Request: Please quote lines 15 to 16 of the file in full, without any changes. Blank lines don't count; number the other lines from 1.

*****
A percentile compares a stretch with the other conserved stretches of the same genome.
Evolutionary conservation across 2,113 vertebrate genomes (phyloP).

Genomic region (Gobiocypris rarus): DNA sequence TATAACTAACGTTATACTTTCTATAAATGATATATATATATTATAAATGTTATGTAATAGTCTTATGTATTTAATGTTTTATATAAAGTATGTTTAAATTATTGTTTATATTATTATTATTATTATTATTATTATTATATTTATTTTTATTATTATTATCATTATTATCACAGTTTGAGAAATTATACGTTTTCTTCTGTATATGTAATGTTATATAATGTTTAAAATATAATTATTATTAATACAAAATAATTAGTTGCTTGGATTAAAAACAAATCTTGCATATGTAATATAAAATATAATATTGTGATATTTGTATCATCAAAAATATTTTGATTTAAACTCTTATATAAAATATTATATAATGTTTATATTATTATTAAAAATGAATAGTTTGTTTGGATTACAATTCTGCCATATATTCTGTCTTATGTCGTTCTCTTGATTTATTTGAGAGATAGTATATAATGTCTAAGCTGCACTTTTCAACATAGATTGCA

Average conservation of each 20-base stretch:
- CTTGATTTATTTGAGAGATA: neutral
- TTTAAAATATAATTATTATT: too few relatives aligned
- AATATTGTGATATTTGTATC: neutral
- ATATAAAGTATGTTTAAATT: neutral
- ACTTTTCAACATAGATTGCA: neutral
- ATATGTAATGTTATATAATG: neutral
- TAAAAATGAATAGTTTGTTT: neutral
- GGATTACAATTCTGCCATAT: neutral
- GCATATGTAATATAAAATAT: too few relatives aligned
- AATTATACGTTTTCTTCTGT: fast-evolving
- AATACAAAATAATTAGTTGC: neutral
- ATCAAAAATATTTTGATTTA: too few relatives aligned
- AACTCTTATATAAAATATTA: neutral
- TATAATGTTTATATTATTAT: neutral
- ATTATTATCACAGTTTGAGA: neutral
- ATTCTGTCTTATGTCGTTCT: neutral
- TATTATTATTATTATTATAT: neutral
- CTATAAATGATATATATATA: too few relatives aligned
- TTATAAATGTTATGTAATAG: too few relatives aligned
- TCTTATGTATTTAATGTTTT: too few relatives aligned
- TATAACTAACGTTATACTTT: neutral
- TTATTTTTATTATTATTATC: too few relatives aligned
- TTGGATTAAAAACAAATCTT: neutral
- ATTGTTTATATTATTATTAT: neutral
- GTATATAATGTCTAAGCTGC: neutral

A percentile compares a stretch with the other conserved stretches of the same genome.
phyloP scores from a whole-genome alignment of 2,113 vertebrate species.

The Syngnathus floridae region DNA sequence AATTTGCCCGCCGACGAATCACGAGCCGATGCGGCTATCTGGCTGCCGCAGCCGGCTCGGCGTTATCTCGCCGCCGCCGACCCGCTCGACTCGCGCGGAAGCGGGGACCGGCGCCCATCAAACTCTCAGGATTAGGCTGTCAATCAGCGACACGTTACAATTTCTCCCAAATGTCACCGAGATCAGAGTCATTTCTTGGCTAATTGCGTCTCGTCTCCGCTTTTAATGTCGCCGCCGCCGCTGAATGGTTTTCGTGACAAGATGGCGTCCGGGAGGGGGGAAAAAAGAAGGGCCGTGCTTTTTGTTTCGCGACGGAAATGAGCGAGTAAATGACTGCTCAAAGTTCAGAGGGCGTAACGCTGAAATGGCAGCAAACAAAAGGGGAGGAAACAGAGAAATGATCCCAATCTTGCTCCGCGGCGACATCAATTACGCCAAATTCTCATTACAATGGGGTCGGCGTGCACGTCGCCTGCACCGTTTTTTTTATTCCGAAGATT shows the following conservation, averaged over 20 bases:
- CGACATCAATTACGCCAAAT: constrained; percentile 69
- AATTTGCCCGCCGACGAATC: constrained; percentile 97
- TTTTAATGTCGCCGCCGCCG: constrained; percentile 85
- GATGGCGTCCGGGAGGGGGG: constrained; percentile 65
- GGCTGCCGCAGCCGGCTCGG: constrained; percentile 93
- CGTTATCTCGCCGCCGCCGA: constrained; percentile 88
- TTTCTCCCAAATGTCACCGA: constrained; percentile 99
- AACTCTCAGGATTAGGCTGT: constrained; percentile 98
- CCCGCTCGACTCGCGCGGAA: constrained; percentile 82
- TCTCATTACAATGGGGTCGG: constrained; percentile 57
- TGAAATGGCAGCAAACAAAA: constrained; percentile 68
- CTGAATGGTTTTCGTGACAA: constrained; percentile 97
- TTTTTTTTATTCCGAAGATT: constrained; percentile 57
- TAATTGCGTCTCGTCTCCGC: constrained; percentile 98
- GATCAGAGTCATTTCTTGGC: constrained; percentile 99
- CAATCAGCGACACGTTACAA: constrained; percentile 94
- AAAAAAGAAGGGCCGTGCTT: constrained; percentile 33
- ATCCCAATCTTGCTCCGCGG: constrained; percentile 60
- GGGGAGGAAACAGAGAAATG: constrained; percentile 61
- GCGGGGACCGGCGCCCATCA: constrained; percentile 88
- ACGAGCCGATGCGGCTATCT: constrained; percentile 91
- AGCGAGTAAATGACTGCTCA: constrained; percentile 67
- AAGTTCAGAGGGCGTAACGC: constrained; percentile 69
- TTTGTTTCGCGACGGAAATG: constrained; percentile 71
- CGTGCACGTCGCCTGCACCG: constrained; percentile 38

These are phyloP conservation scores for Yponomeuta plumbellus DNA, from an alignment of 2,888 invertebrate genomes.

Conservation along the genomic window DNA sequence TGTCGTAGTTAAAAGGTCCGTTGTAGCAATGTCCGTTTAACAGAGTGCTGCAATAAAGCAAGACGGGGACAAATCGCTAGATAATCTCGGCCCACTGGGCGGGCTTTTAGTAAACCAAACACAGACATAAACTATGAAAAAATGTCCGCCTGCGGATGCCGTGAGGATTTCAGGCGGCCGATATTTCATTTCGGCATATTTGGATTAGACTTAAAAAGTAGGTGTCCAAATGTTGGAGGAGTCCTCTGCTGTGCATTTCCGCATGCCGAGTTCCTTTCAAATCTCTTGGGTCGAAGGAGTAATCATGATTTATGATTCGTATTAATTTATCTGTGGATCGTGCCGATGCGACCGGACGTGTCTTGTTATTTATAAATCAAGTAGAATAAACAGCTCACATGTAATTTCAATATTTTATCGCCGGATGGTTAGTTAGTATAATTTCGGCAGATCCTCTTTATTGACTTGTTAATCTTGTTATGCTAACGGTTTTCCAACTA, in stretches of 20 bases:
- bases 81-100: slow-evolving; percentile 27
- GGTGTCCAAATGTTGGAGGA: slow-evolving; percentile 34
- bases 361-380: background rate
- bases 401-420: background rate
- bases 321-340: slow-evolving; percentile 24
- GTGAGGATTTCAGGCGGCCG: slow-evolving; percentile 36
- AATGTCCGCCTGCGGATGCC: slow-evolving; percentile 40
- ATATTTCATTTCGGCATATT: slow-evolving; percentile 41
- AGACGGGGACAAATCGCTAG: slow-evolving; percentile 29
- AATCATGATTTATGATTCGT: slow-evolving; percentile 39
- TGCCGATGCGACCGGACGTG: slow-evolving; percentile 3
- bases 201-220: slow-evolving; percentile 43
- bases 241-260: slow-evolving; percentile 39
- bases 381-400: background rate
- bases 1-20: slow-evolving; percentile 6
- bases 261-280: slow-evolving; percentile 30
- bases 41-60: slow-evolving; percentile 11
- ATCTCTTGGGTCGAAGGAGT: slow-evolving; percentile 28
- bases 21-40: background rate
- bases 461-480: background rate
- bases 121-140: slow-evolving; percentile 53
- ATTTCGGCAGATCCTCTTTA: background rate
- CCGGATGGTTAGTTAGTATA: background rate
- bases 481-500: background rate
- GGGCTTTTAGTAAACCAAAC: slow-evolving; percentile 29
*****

- AATACAAAATAATTAGTTGC: neutral
- ATCAAAAATATTTTGATTTA: too few relatives aligned